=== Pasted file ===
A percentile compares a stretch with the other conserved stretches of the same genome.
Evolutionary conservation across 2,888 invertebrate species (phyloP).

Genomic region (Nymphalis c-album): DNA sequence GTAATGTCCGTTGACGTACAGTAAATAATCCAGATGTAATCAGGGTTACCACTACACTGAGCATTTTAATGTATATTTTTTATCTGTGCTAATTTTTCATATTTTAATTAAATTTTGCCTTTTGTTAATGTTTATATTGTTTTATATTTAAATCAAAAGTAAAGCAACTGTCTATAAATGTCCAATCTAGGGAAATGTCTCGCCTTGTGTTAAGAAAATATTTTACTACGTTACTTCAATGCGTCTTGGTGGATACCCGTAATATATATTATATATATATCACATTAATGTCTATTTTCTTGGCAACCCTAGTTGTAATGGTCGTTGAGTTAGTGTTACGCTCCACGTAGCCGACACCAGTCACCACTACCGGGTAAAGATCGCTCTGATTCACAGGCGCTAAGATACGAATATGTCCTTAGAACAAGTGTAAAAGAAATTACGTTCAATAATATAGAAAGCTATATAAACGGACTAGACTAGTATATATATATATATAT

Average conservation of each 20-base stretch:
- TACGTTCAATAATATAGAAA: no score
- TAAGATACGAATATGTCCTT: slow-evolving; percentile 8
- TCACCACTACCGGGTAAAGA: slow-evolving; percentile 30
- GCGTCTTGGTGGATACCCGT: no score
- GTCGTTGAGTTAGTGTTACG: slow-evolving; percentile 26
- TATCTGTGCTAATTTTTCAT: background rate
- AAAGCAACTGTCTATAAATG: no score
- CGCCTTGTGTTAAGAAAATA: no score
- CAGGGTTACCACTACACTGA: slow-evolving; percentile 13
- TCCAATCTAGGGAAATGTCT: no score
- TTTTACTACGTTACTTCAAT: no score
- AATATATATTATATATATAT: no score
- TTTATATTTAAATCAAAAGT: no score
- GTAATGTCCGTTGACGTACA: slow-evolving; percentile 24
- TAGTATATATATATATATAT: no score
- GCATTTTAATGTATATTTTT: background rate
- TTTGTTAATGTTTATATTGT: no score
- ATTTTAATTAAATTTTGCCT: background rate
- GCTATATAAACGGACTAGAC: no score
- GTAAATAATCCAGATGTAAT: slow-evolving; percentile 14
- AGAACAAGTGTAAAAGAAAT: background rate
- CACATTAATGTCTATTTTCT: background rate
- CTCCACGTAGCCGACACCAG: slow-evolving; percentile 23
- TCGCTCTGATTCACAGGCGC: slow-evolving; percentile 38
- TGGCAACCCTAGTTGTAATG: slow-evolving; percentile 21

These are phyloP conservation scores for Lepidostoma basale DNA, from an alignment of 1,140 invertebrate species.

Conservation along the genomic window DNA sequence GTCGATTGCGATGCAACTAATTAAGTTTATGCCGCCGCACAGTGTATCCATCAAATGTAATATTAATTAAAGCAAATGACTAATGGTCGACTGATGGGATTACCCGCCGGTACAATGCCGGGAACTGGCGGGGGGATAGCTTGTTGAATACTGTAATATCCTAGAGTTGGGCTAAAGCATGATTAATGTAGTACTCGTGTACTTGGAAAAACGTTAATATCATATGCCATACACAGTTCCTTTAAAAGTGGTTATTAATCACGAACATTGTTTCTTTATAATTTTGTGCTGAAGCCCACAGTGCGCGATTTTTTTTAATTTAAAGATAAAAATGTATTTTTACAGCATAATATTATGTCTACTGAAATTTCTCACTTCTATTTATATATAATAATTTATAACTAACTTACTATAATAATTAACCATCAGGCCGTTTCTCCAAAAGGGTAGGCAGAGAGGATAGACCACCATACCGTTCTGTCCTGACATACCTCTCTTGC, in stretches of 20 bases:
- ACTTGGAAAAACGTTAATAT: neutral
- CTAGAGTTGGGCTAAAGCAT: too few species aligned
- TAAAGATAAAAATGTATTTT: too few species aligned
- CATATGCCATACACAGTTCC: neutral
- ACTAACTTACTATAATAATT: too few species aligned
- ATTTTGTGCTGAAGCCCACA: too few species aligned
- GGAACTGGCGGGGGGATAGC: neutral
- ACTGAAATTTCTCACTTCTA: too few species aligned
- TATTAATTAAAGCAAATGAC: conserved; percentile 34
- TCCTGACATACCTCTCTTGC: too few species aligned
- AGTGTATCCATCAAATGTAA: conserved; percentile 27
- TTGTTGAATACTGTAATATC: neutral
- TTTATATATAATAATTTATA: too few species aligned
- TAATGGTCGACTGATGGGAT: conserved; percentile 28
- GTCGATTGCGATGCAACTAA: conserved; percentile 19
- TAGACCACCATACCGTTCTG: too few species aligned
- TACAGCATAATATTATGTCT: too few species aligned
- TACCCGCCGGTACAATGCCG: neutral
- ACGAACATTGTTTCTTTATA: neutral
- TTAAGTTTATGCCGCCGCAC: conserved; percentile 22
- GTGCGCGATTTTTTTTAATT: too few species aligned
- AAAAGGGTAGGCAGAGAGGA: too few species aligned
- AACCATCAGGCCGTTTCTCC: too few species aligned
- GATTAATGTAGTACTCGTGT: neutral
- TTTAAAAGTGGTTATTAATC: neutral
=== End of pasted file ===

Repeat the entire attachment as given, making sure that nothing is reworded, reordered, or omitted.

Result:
A percentile compares a stretch with the other conserved stretches of the same genome.
Evolutionary conservation across 2,888 invertebrate species (phyloP).

Genomic region (Nymphalis c-album): DNA sequence GTAATGTCCGTTGACGTACAGTAAATAATCCAGATGTAATCAGGGTTACCACTACACTGAGCATTTTAATGTATATTTTTTATCTGTGCTAATTTTTCATATTTTAATTAAATTTTGCCTTTTGTTAATGTTTATATTGTTTTATATTTAAATCAAAAGTAAAGCAACTGTCTATAAATGTCCAATCTAGGGAAATGTCTCGCCTTGTGTTAAGAAAATATTTTACTACGTTACTTCAATGCGTCTTGGTGGATACCCGTAATATATATTATATATATATCACATTAATGTCTATTTTCTTGGCAACCCTAGTTGTAATGGTCGTTGAGTTAGTGTTACGCTCCACGTAGCCGACACCAGTCACCACTACCGGGTAAAGATCGCTCTGATTCACAGGCGCTAAGATACGAATATGTCCTTAGAACAAGTGTAAAAGAAATTACGTTCAATAATATAGAAAGCTATATAAACGGACTAGACTAGTATATATATATATATAT

Average conservation of each 20-base stretch:
- TACGTTCAATAATATAGAAA: no score
- TAAGATACGAATATGTCCTT: slow-evolving; percentile 8
- TCACCACTACCGGGTAAAGA: slow-evolving; percentile 30
- GCGTCTTGGTGGATACCCGT: no score
- GTCGTTGAGTTAGTGTTACG: slow-evolving; percentile 26
- TATCTGTGCTAATTTTTCAT: background rate
- AAAGCAACTGTCTATAAATG: no score
- CGCCTTGTGTTAAGAAAATA: no score
- CAGGGTTACCACTACACTGA: slow-evolving; percentile 13
- TCCAATCTAGGGAAATGTCT: no score
- TTTTACTACGTTACTTCAAT: no score
- AATATATATTATATATATAT: no score
- TTTATATTTAAATCAAAAGT: no score
- GTAATGTCCGTTGACGTACA: slow-evolving; percentile 24
- TAGTATATATATATATATAT: no score
- GCATTTTAATGTATATTTTT: background rate
- TTTGTTAATGTTTATATTGT: no score
- ATTTTAATTAAATTTTGCCT: background rate
- GCTATATAAACGGACTAGAC: no score
- GTAAATAATCCAGATGTAAT: slow-evolving; percentile 14
- AGAACAAGTGTAAAAGAAAT: background rate
- CACATTAATGTCTATTTTCT: background rate
- CTCCACGTAGCCGACACCAG: slow-evolving; percentile 23
- TCGCTCTGATTCACAGGCGC: slow-evolving; percentile 38
- TGGCAACCCTAGTTGTAATG: slow-evolving; percentile 21

These are phyloP conservation scores for Lepidostoma basale DNA, from an alignment of 1,140 invertebrate species.

Conservation along the genomic window DNA sequence GTCGATTGCGATGCAACTAATTAAGTTTATGCCGCCGCACAGTGTATCCATCAAATGTAATATTAATTAAAGCAAATGACTAATGGTCGACTGATGGGATTACCCGCCGGTACAATGCCGGGAACTGGCGGGGGGATAGCTTGTTGAATACTGTAATATCCTAGAGTTGGGCTAAAGCATGATTAATGTAGTACTCGTGTACTTGGAAAAACGTTAATATCATATGCCATACACAGTTCCTTTAAAAGTGGTTATTAATCACGAACATTGTTTCTTTATAATTTTGTGCTGAAGCCCACAGTGCGCGATTTTTTTTAATTTAAAGATAAAAATGTATTTTTACAGCATAATATTATGTCTACTGAAATTTCTCACTTCTATTTATATATAATAATTTATAACTAACTTACTATAATAATTAACCATCAGGCCGTTTCTCCAAAAGGGTAGGCAGAGAGGATAGACCACCATACCGTTCTGTCCTGACATACCTCTCTTGC, in stretches of 20 bases:
- ACTTGGAAAAACGTTAATAT: neutral
- CTAGAGTTGGGCTAAAGCAT: too few species aligned
- TAAAGATAAAAATGTATTTT: too few species aligned
- CATATGCCATACACAGTTCC: neutral
- ACTAACTTACTATAATAATT: too few species aligned
- ATTTTGTGCTGAAGCCCACA: too few species aligned
- GGAACTGGCGGGGGGATAGC: neutral
- ACTGAAATTTCTCACTTCTA: too few species aligned
- TATTAATTAAAGCAAATGAC: conserved; percentile 34
- TCCTGACATACCTCTCTTGC: too few species aligned
- AGTGTATCCATCAAATGTAA: conserved; percentile 27
- TTGTTGAATACTGTAATATC: neutral
- TTTATATATAATAATTTATA: too few species aligned
- TAATGGTCGACTGATGGGAT: conserved; percentile 28
- GTCGATTGCGATGCAACTAA: conserved; percentile 19
- TAGACCACCATACCGTTCTG: too few species aligned
- TACAGCATAATATTATGTCT: too few species aligned
- TACCCGCCGGTACAATGCCG: neutral
- ACGAACATTGTTTCTTTATA: neutral
- TTAAGTTTATGCCGCCGCAC: conserved; percentile 22
- GTGCGCGATTTTTTTTAATT: too few species aligned
- AAAAGGGTAGGCAGAGAGGA: too few species aligned
- AACCATCAGGCCGTTTCTCC: too few species aligned
- GATTAATGTAGTACTCGTGT: neutral
- TTTAAAAGTGGTTATTAATC: neutral